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Boston’s Beacon Hill Neighborhood

What makes Beacon Hill one of the most desirable and expensive neighborhoods in Boston?

We are going to explore this great area of Boston and find out. Be sure to visit Beacon Hill, or stay in this neighborhood the next time you visit.

Related: Short-term apartment rentals in Beacon Hill

Historic Beacon Hill

A walk through Beacon Hill is like a walk back in time with its Federal-style rowhouses, narrow, gaslit streets and brick sidewalks. The name, “Beacon Hill” is derived from the location of a former beacon atop the highest point in central Boston.

The area, approximately one-half to three quarters of a mile square, is bounded by Cambridge Street on the north, Somerset Street on the east, Beacon Street on the south, and Storrow Drive on the west.

In 1955 Beacon Hill was made the Historic Beacon Hill District and it was designated a National Historic Landmark on December 19, 1962.

The neighborhood consists of three sections:

  • South slope
  • Flat of the Hill
  • North slope

State House in Beacon HillThe Massachusetts State House is located on Beacon Street and is the home of the Commonwealth’s government. This building has a magnificent gilded dome and is pen to the public. Free tours are offered Monday through Friday between 10am and 3:30pm (reservation is requested.)

The Boston Common is a popular park enjoyed by residents and tourists. It is located just across from the State House.

The Charles Street Meeting House in Beacon Hill is a historic church that was built in 1807. This building was the site for many famous speeches by Frederick Douglass, William Lloyd Garrison, Harriet Tubman, and Sojourner Truth. Currently is being used for commercial purposes.

The Nichols House Museum was built in 1805 and renovated in 1830 and is perfect example of a  four-story row house decorated in original furnishings. It was built by architect Charles Bulfinch and gets its name from Rose Standish Nichols, who lived in the house between 1885 and 1960.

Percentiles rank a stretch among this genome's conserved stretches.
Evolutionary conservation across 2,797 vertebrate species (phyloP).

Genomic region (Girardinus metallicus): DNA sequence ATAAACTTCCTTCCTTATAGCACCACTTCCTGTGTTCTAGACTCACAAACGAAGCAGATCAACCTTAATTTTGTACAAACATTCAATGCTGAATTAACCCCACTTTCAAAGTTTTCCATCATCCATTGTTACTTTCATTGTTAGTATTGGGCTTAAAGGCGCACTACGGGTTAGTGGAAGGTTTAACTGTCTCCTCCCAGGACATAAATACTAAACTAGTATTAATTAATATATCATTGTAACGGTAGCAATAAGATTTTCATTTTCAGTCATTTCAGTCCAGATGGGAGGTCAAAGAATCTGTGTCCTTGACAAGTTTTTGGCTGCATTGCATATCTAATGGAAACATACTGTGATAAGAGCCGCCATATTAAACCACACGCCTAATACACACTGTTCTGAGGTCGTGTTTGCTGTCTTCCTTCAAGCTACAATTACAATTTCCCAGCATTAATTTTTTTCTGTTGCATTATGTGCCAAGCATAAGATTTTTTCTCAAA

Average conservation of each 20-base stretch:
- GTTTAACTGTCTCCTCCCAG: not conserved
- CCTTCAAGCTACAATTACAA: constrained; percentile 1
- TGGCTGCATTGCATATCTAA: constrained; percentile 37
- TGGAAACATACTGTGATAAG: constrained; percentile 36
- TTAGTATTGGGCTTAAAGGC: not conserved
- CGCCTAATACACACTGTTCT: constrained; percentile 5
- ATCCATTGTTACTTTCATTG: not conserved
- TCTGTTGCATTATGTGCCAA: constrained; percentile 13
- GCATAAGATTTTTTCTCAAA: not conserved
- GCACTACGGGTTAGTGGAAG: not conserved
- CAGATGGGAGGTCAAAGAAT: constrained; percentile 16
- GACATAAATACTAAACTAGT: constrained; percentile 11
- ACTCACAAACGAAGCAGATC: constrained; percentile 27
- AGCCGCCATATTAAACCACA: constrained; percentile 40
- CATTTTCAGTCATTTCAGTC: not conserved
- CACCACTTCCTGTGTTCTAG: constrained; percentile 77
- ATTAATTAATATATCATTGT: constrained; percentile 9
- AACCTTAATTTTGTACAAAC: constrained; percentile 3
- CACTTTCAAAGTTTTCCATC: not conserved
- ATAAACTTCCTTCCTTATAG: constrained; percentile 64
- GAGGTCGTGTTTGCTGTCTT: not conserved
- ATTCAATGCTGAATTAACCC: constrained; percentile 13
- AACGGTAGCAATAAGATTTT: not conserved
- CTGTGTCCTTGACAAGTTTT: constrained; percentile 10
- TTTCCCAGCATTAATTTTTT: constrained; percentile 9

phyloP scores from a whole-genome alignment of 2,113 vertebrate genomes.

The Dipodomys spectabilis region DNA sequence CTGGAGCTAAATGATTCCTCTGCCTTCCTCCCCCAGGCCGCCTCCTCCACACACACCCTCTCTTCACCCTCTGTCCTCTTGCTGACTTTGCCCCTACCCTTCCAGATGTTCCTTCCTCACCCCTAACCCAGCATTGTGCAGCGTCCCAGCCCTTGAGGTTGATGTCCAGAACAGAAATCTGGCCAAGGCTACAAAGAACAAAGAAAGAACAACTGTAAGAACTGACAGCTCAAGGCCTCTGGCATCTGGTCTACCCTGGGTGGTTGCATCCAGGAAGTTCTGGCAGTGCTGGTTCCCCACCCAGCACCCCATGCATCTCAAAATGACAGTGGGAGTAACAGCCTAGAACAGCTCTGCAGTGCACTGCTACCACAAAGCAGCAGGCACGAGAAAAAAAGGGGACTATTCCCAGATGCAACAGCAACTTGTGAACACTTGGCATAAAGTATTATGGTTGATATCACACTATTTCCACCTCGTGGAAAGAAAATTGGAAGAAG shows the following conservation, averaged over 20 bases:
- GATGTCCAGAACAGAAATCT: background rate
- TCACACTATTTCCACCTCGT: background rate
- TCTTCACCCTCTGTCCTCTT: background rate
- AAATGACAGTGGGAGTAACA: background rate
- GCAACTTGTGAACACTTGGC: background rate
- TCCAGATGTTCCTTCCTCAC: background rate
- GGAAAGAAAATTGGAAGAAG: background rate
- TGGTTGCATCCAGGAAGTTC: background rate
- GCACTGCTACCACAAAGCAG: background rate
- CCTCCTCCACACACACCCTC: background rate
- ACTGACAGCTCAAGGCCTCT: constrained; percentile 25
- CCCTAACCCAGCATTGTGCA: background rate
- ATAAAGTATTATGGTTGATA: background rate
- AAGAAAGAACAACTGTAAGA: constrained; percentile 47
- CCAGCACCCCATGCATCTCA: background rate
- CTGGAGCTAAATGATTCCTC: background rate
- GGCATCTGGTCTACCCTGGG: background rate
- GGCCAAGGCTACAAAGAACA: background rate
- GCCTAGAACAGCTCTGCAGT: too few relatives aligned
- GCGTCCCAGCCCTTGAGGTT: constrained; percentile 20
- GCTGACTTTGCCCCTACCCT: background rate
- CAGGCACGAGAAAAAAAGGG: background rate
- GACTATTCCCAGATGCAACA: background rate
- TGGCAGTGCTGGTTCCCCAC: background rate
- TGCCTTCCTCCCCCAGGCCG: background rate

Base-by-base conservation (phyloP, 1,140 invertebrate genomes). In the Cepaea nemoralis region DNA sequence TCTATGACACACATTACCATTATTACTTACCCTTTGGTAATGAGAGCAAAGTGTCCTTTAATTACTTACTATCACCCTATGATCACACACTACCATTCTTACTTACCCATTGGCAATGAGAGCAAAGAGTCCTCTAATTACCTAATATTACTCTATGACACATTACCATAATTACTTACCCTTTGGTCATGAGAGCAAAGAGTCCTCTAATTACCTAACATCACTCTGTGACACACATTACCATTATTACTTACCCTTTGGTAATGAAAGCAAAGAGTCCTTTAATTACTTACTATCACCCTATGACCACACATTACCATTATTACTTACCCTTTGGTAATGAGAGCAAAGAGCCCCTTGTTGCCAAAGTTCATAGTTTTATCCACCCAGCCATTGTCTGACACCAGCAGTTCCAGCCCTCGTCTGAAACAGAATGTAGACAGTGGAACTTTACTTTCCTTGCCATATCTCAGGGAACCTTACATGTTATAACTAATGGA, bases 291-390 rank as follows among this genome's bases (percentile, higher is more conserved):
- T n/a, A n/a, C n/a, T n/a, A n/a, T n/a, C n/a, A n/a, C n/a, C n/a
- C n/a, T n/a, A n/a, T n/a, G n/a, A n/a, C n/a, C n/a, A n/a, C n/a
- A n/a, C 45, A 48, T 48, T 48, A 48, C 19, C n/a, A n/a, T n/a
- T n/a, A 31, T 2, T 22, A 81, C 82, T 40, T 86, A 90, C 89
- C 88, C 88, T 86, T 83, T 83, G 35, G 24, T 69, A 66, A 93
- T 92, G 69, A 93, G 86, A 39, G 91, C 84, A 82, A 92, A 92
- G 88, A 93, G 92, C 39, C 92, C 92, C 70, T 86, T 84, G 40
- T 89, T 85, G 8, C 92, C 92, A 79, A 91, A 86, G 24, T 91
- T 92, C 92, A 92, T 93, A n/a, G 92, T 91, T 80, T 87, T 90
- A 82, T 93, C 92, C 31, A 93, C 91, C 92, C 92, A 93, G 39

Beacon Hill Shopping

Beacon Hill’s main drag, Charles Street, is the best place to start your shopping experience. Many antique stores, unique boutiques, and things you can’t find at big box stores.

Beacon Hill Dining

Some well established anchor restaurants in this area include The Paramount, Tatte Bakery & Cafe, and Ristorante Toscano. But you will find hidden gems, the perfect cup of coffee, breakfast and more.

Related: OpenTable Beacon Hill Restaurants

As you can see, a visit to Boston isn’t complete without a stop in Beacon Hill. There are so many things to do and historical sites it is definitely worthwhile.

Shopping in Boston

Shopping in Boston is like no other place on earth. There are so many different areas in Boston that have their own unique shopping experience. No matter what you are looking for you can find it in Boston, and will be sure to have a good time and be entertained along the way.

Newberry StreetNewbury Street Shopping

The rich and famous shop here, so why shouldn’t you? You never know what hidden gem you will find along these eight blocks filled with salons, boutiques, and fabulous dining.  You may even spot a celebrity. The most “high-end boutiques” are located near the Boston Public Garden end of Newbury Street and is considered one of the most expensive streets in the world.

Related: Boston’s Amazing Back Bay

Harvard Square ShoppingHarvard Square

Harvard Square is famous for many things and it is so popular it even has it’s own website. According to the site, Harvard Square has been a home and a gathering place for authors, poets, publishers, printers, teachers students and booksellers. It also has excellent shopping. Harvard Square is indeed located near Harvard University and includes:

The Garage“, a renovated parking garage turned into a mini-shopping center and home to many merchants.

The Coop, Harvard University’s bookstore.

Out of Town News, located at the center of the square and which stocks newspapers, magazines, and other reading material from all around the world.

Prudential Center MallThe Prudential Center Mall & Copley Place

For an indoor shopping experience head over to this section of Boston and spend the whole day meandering in and out of shops, out of the elements. The two shopping centers are connected by a covered bridge and contain big name retailers that will provide everything you ever wanted while shopping in Boston.